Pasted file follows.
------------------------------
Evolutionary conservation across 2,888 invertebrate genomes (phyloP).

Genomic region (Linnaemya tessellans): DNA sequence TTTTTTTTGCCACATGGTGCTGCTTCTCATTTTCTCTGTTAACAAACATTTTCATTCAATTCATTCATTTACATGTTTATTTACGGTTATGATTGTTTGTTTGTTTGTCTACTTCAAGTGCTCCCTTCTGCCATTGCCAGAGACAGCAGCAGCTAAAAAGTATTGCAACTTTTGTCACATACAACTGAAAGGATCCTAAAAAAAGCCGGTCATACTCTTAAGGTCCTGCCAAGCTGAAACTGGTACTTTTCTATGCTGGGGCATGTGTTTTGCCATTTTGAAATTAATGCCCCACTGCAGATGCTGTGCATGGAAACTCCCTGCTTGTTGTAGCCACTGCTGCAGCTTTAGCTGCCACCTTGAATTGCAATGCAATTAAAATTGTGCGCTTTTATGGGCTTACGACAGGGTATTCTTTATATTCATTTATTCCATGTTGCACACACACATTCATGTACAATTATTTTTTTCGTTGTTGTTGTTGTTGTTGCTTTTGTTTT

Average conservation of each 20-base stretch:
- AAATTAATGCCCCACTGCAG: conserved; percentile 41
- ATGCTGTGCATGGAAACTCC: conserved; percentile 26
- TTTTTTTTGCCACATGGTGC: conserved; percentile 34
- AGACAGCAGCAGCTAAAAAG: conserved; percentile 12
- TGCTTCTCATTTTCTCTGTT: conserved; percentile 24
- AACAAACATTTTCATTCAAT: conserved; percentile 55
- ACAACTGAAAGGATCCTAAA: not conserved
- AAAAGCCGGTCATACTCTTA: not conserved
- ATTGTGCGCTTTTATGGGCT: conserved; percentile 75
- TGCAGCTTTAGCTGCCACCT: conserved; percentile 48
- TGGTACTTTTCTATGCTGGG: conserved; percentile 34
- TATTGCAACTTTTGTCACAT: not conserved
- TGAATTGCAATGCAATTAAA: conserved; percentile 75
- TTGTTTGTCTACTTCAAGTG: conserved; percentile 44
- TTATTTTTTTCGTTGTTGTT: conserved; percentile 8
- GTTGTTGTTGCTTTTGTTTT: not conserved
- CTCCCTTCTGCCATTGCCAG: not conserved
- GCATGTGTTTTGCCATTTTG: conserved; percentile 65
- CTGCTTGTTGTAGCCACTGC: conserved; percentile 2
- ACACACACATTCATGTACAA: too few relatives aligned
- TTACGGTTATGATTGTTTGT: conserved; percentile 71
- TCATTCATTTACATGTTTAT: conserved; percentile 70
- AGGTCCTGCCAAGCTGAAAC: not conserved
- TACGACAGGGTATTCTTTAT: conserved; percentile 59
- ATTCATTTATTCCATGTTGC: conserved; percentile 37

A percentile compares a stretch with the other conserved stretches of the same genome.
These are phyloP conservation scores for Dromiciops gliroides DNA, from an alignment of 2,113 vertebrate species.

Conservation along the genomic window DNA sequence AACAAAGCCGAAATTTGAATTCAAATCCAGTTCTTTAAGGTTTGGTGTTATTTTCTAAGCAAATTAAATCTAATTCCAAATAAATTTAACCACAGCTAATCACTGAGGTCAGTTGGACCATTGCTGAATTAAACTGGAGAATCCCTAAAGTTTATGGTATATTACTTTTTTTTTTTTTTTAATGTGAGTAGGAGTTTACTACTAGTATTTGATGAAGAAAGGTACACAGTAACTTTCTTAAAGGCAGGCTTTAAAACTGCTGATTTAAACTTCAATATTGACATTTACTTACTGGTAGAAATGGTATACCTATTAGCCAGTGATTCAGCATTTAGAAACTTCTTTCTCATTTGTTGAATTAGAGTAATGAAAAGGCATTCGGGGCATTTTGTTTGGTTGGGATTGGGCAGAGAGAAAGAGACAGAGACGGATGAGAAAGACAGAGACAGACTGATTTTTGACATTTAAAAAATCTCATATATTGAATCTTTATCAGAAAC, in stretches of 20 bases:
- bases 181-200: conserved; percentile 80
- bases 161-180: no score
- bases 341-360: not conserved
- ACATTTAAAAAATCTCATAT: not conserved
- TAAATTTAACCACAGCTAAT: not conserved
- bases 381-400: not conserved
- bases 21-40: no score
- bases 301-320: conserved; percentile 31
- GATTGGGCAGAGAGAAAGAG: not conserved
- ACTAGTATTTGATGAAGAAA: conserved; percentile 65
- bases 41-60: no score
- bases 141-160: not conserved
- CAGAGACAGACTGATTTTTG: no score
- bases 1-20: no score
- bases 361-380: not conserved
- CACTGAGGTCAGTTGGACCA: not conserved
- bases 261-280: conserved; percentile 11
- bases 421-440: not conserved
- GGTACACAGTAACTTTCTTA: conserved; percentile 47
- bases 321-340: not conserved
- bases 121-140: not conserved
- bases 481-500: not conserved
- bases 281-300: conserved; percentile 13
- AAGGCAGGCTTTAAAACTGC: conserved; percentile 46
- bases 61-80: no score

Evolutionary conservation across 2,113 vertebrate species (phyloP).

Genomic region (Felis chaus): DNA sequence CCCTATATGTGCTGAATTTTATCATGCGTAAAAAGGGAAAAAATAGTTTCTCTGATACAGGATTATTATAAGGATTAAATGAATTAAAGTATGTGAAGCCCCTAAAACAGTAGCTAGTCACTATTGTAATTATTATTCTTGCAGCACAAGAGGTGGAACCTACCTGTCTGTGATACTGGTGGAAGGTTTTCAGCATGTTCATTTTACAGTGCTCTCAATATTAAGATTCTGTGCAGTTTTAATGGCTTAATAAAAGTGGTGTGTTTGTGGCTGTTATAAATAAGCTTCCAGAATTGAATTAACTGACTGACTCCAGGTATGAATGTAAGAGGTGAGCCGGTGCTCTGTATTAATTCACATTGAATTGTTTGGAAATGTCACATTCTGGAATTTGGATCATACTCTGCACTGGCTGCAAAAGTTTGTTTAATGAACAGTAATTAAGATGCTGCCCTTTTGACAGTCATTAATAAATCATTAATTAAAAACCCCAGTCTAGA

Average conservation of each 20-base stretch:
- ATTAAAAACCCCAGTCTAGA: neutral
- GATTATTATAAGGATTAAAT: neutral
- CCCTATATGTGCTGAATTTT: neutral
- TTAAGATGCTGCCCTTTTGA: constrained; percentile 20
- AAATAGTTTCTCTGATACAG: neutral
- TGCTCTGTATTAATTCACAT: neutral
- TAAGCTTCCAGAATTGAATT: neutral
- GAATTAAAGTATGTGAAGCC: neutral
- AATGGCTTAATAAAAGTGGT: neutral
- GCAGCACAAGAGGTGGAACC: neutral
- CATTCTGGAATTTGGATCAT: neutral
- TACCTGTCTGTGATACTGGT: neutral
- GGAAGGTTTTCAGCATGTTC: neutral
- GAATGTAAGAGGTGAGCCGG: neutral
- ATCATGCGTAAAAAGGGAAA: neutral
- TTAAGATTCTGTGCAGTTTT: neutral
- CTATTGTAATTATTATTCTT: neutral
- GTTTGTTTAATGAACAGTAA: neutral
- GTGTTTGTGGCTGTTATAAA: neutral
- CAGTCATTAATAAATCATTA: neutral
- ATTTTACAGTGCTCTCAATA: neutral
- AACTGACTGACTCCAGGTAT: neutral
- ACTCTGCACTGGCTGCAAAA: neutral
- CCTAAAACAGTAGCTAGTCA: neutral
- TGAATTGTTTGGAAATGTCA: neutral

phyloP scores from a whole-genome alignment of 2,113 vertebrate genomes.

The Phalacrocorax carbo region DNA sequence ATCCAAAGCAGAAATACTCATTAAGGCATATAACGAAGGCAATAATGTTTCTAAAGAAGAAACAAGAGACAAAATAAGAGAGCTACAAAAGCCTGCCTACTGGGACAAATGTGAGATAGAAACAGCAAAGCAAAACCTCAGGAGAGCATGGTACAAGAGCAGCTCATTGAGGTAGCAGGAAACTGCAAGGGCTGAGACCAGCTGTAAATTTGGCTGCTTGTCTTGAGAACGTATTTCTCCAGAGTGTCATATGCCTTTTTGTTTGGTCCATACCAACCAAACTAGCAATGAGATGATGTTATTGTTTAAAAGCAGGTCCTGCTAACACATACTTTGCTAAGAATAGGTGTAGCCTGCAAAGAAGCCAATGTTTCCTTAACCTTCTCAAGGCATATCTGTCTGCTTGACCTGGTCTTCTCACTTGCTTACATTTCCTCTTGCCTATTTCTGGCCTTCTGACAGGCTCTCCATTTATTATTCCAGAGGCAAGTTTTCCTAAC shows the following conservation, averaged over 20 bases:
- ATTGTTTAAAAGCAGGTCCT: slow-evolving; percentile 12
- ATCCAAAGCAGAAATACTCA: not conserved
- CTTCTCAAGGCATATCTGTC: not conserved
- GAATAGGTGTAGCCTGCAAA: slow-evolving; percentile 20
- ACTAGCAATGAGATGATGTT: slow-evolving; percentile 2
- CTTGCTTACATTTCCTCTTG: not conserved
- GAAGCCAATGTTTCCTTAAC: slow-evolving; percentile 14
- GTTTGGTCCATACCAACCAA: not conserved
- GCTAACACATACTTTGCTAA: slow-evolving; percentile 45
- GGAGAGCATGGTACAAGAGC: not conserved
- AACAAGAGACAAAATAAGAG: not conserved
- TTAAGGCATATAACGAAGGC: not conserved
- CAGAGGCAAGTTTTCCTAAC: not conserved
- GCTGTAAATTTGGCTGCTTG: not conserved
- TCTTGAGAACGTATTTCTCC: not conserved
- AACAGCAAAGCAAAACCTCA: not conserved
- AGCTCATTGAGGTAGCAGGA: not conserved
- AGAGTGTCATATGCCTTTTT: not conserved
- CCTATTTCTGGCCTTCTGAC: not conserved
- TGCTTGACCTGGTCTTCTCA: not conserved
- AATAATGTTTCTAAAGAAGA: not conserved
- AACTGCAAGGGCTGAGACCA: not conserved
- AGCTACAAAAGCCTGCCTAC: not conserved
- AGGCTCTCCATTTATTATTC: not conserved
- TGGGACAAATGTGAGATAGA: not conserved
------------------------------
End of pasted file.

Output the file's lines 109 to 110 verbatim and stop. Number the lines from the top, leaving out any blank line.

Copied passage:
- AGCTACAAAAGCCTGCCTAC: not conserved
- AGGCTCTCCATTTATTATTC: not conserved